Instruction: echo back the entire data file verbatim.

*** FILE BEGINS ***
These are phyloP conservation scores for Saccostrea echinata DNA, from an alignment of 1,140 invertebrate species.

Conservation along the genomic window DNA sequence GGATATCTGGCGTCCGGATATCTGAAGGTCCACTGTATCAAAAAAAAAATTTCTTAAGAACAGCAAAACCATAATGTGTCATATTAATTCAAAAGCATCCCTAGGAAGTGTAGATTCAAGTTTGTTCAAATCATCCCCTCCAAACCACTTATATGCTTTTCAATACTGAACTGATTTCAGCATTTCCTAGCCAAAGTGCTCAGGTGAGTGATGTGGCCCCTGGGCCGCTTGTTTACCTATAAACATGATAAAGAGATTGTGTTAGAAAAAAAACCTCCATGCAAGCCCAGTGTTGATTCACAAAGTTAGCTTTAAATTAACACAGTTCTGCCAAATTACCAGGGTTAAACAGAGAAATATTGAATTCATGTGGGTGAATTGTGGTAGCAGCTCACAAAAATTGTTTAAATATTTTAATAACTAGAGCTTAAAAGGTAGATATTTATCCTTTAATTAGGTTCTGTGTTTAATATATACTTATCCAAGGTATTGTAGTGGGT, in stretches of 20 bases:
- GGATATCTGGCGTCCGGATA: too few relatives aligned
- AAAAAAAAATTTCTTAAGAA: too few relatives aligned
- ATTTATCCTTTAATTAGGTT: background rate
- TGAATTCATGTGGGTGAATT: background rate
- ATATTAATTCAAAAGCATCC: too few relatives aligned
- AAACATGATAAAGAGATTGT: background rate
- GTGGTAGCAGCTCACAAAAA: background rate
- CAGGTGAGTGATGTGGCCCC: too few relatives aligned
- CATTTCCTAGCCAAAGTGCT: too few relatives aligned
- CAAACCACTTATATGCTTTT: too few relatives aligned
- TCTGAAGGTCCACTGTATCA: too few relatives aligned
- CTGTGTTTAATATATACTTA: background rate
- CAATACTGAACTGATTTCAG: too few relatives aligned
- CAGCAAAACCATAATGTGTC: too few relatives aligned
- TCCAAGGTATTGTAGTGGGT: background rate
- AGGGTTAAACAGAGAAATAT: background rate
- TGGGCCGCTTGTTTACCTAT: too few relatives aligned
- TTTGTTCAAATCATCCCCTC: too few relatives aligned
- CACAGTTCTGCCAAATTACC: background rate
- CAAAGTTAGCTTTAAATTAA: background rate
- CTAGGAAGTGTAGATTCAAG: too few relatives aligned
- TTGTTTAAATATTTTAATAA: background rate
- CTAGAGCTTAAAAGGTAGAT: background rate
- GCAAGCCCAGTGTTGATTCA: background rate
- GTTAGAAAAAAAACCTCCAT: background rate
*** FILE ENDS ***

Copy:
These are phyloP conservation scores for Saccostrea echinata DNA, from an alignment of 1,140 invertebrate species.

Conservation along the genomic window DNA sequence GGATATCTGGCGTCCGGATATCTGAAGGTCCACTGTATCAAAAAAAAAATTTCTTAAGAACAGCAAAACCATAATGTGTCATATTAATTCAAAAGCATCCCTAGGAAGTGTAGATTCAAGTTTGTTCAAATCATCCCCTCCAAACCACTTATATGCTTTTCAATACTGAACTGATTTCAGCATTTCCTAGCCAAAGTGCTCAGGTGAGTGATGTGGCCCCTGGGCCGCTTGTTTACCTATAAACATGATAAAGAGATTGTGTTAGAAAAAAAACCTCCATGCAAGCCCAGTGTTGATTCACAAAGTTAGCTTTAAATTAACACAGTTCTGCCAAATTACCAGGGTTAAACAGAGAAATATTGAATTCATGTGGGTGAATTGTGGTAGCAGCTCACAAAAATTGTTTAAATATTTTAATAACTAGAGCTTAAAAGGTAGATATTTATCCTTTAATTAGGTTCTGTGTTTAATATATACTTATCCAAGGTATTGTAGTGGGT, in stretches of 20 bases:
- GGATATCTGGCGTCCGGATA: too few relatives aligned
- AAAAAAAAATTTCTTAAGAA: too few relatives aligned
- ATTTATCCTTTAATTAGGTT: background rate
- TGAATTCATGTGGGTGAATT: background rate
- ATATTAATTCAAAAGCATCC: too few relatives aligned
- AAACATGATAAAGAGATTGT: background rate
- GTGGTAGCAGCTCACAAAAA: background rate
- CAGGTGAGTGATGTGGCCCC: too few relatives aligned
- CATTTCCTAGCCAAAGTGCT: too few relatives aligned
- CAAACCACTTATATGCTTTT: too few relatives aligned
- TCTGAAGGTCCACTGTATCA: too few relatives aligned
- CTGTGTTTAATATATACTTA: background rate
- CAATACTGAACTGATTTCAG: too few relatives aligned
- CAGCAAAACCATAATGTGTC: too few relatives aligned
- TCCAAGGTATTGTAGTGGGT: background rate
- AGGGTTAAACAGAGAAATAT: background rate
- TGGGCCGCTTGTTTACCTAT: too few relatives aligned
- TTTGTTCAAATCATCCCCTC: too few relatives aligned
- CACAGTTCTGCCAAATTACC: background rate
- CAAAGTTAGCTTTAAATTAA: background rate
- CTAGGAAGTGTAGATTCAAG: too few relatives aligned
- TTGTTTAAATATTTTAATAA: background rate
- CTAGAGCTTAAAAGGTAGAT: background rate
- GCAAGCCCAGTGTTGATTCA: background rate
- GTTAGAAAAAAAACCTCCAT: background rate